2011 SOSORT Guidelines: Orthopaedic & Rehab Treatment of AIS

ScoliosisJournal posted an article regarding; 2011 SOSORT guidelines: Orthopaedic and Rehabilitation Treatment of Idiopathic Scoliosis during growth.

Authors: Stefano Negrini, Angelo G Aulisa, Lorenzo Aulisa, Alin B Circo, Jean C de Mauroy, Jacek Durmala, Theodoros B Grivas, Patrick Knott, Tomasz Kotwicki, Toru Maruyama, Silvia Minozzi, Joseph P O'Brien, Dimitris Papadopoulos, Manuel Rigo, Charles H Rivard, Michele Romano, James H Wynne, Monica Villagrasa, Hans-Rudolf Weiss and Fabio Zaina

The International Scientific Society on Scoliosis Orthopaedic and Rehabilitation Treatment (SOSORT), that produced its first Guidelines in 2005, felt the need to revise them and increase their scientific quality. The aim is to offer to all professionals and their patients an evidence-based updated review of the actual evidence on conservative treatment of idiopathic scoliosis (CTIS).

Methods

All types of professionals (specialty physicians, and allied health professionals) engaged in CTIS have been involved together with a methodologist and a patient representative. A review of all the relevant literature and of the existing Guidelines have been performed. Documents, recommendations, and practical approach flow charts have been developed according to a Delphi procedure. A methodological and practical review has been made, and a final Consensus Session was held during the 2011 Barcelona SOSORT Meeting.

Epidemiology

In approximately 20% of cases, scoliosis is secondary to another pathological process. The remaining 80% are cases of idiopathic scoliosis. Adolescent idiopathic scoliosis (AIS) with a Cobb angle above 10° occurs in the general population in a wide range from 0.93 to 12% : two to three percent is the value the most often found in the literature, and it has been suggested that epidemiology changes according to latitude.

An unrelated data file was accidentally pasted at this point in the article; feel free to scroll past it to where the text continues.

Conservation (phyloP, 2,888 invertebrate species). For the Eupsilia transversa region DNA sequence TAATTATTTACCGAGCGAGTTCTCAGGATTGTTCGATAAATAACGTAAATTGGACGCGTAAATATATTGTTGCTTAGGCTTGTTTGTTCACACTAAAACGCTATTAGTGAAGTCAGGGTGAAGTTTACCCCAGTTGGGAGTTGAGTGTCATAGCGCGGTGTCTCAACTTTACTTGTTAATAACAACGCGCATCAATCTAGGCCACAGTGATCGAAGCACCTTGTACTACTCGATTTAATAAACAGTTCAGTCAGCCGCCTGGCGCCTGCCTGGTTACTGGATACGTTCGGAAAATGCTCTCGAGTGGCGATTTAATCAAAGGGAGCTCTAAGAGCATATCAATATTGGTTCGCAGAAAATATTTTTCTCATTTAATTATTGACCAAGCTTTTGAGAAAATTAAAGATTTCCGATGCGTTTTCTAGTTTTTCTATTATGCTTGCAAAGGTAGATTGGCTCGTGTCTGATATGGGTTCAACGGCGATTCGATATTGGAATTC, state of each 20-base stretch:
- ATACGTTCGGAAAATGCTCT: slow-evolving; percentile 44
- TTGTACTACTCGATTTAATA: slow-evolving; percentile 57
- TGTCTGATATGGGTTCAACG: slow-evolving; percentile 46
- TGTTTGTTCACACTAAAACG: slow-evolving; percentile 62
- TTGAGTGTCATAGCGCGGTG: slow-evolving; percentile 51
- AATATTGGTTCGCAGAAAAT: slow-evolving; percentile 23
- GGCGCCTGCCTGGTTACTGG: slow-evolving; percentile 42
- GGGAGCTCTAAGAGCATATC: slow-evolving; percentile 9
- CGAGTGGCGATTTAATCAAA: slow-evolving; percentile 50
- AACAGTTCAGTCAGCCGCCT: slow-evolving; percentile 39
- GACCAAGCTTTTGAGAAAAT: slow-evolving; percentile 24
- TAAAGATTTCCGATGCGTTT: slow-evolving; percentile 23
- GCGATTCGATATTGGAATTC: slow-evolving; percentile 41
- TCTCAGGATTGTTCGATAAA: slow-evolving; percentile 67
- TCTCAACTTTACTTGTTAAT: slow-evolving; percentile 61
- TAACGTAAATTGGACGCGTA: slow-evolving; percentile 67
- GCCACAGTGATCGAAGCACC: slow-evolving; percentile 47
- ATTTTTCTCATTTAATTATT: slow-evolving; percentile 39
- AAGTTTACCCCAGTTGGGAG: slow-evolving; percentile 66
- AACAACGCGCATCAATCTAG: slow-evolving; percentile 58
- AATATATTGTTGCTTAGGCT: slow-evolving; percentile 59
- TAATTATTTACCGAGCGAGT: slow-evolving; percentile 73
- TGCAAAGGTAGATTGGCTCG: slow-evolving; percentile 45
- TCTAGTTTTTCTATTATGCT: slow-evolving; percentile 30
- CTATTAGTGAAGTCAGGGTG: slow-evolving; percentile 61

Approximately 10% of these diagnosed cases require conservative treatment and approximately 0.1-0.3% require operative correction of the deformity. Progression of AIS is much more frequently seen in females. When the Cobb angle is 10 to 20°, the ratio of affected girls to boys is similar (1.3:1), increasing to 5.4:1 for Cobb angles between 20 and 30°, and 7:1 for angle values above 30°. If the scoliosis angle at completion of growth exceeds a"critical threshold" (most authors assume it to be between 30° and 50°), there is a higher risk of health problems in adult life, decreased quality of life, cosmetic deformity and visible disability, pain and progressive functional limitations.

Etiology

The etiopathogenesis of scoliosis has not been elucidated. The causes of scoliosis are being sought in congenital or acquired disorders of vertebral structure. Patients with this type of deformity are usually noted to suffer from such co-existent abnormalities as asymmetrical structure of the brain stem, sensory and balance impairment, disorders of blood platelet and collagen function. The role of genetic factors in the development of spinal axial disorders is also emphasised and is confirmed by the tendency of scoliosis to run in families, with researchers suggesting a hereditary disorder of oestrogen receptor structure and function.